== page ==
The pursuit of history, if it may be called that, is most often done in quiet and contemplative settings. We imagine the historian perched over a stack of yellowed documents in the safe confines of a library, or perhaps in the reading room of some historical society with mahogany bookshelves and small reading lamps standing sentinel across long oak tables. It is a safe place, a controlled space, virtually devoid of danger…but also, consequently, of adventure.
Yet, every so often the study of the past necessitates journeying beyond the archives and repositories to the places where the history being studied was actually made. In the world of the National Park Service this is a frequent, and also a fundamental, occurrence. Occasionally it contains elements of danger and adventure. Such was the story of the creation of one of our 150th “Battle Experience Programs.”
It began with a logistical conundrum. How do you tell the story of the end of the first day of the battle of Gettysburg, the Union retreat through town, and the experience of Gettysburg’s civilians at the end of July 1st, 1863? The logical solution, and the one we would no doubt employ any other year, would be to address it in the same manner we do other battlefield stories – a ranger led interpretive program. Yet, 2013 wasn’t any normal year. During the more mundane battle anniversaries, the 148th for example, crowd sizes for ranger led programs number in the hundreds. How many would show up on July 1st, 2013? Furthermore, how can you tell the story of Gettysburg’s civilians and the retreat through the town without actually going into the town? Guiding a couple of hundred visitors through the labyrinthine streets of Gettysburg, at about 4:00 PM on July 1st, 2013, would be impossible. Stop lights and cars, crosswalks, and other pedestrians would play havoc with moving the group. Space on Gettysburg’s busy streets would be difficult to come by and the hustle and bustle of a thriving downtown would make communication extraordinarily difficult.
So what to do? To not tell the story would be to ignore an incredibly compelling and important element of the battle. The end of the first day cast long shadows over the remainder of the battle yet to be fought. Furthermore, the experience of the civilians of Gettysburg deserves to be told as much as the actions of the soldiers and generals involved. The program would be offered; the shape it would take remained to be seen.
In the end we decided the best course of action would be to offer three “stations” in the town of Gettysburg. At each station a ranger would offer a brief talk on the significance of that particular spot or building. Each talk would be offered a number of times throughout the late afternoon. Visitors could then move from location to location at will, in any order, without having to navigate their way with four hundred other people.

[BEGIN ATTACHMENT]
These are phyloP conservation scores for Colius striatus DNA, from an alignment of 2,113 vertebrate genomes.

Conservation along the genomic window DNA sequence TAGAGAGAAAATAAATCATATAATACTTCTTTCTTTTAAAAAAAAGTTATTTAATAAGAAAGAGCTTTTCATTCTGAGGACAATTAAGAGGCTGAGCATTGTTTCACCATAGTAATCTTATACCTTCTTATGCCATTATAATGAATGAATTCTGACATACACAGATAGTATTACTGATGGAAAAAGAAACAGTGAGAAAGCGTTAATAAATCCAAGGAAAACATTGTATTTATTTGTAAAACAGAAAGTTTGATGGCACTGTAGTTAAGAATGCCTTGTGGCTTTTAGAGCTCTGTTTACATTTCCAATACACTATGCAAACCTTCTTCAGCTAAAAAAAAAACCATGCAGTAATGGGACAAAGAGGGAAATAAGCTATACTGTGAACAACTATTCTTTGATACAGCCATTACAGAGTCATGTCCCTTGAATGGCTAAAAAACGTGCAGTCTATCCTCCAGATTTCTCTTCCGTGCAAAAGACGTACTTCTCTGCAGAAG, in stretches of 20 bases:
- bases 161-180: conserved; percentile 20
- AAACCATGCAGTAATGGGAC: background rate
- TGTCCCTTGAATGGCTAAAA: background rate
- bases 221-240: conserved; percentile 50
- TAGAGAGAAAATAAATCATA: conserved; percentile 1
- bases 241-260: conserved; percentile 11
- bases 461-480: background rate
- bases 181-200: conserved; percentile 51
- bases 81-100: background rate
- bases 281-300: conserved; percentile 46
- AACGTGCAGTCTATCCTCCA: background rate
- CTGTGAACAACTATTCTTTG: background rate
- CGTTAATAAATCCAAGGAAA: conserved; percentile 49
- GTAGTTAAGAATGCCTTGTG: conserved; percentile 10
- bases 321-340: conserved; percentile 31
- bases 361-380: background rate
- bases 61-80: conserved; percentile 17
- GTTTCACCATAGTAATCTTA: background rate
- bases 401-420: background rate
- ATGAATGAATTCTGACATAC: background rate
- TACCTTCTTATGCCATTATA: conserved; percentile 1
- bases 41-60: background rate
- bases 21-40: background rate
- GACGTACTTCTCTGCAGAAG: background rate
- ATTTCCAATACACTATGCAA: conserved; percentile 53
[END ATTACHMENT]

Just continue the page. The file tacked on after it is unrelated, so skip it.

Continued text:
The program could happen only by enlisting the help of the local community. Three organizations offered to open up their iconic properties for the anniversary program. Gettysburg College welcomed us and allowed the use of their beautiful campus. The Christ Lutheran Church on Chambersburg Street opened the doors of their sanctuary. The Gettysburg Convention and Visitor Bureau generously allowed us access to the Gettysburg Train Station. Visitors who participated in the program would be given the experience of exploring these historic places at the exact moment the tide of battle was sweeping through and past them, 150 years before.
With the framework for the program solidly in place it was now up to the three rangers involved in the event to begin the process of crafting meaningful interpretive programs for each location. What happened at the Train Station that afternoon? What did the members of Christ Church think when their holy place was taken over as a hospital? What did the students of Pennsylvania College see as they peered out the brick lined windows of the “College Edifice” as the surviving members of the 11th Army Corps streamed past their campus? More importantly, why should 21st century Americans care about any of this?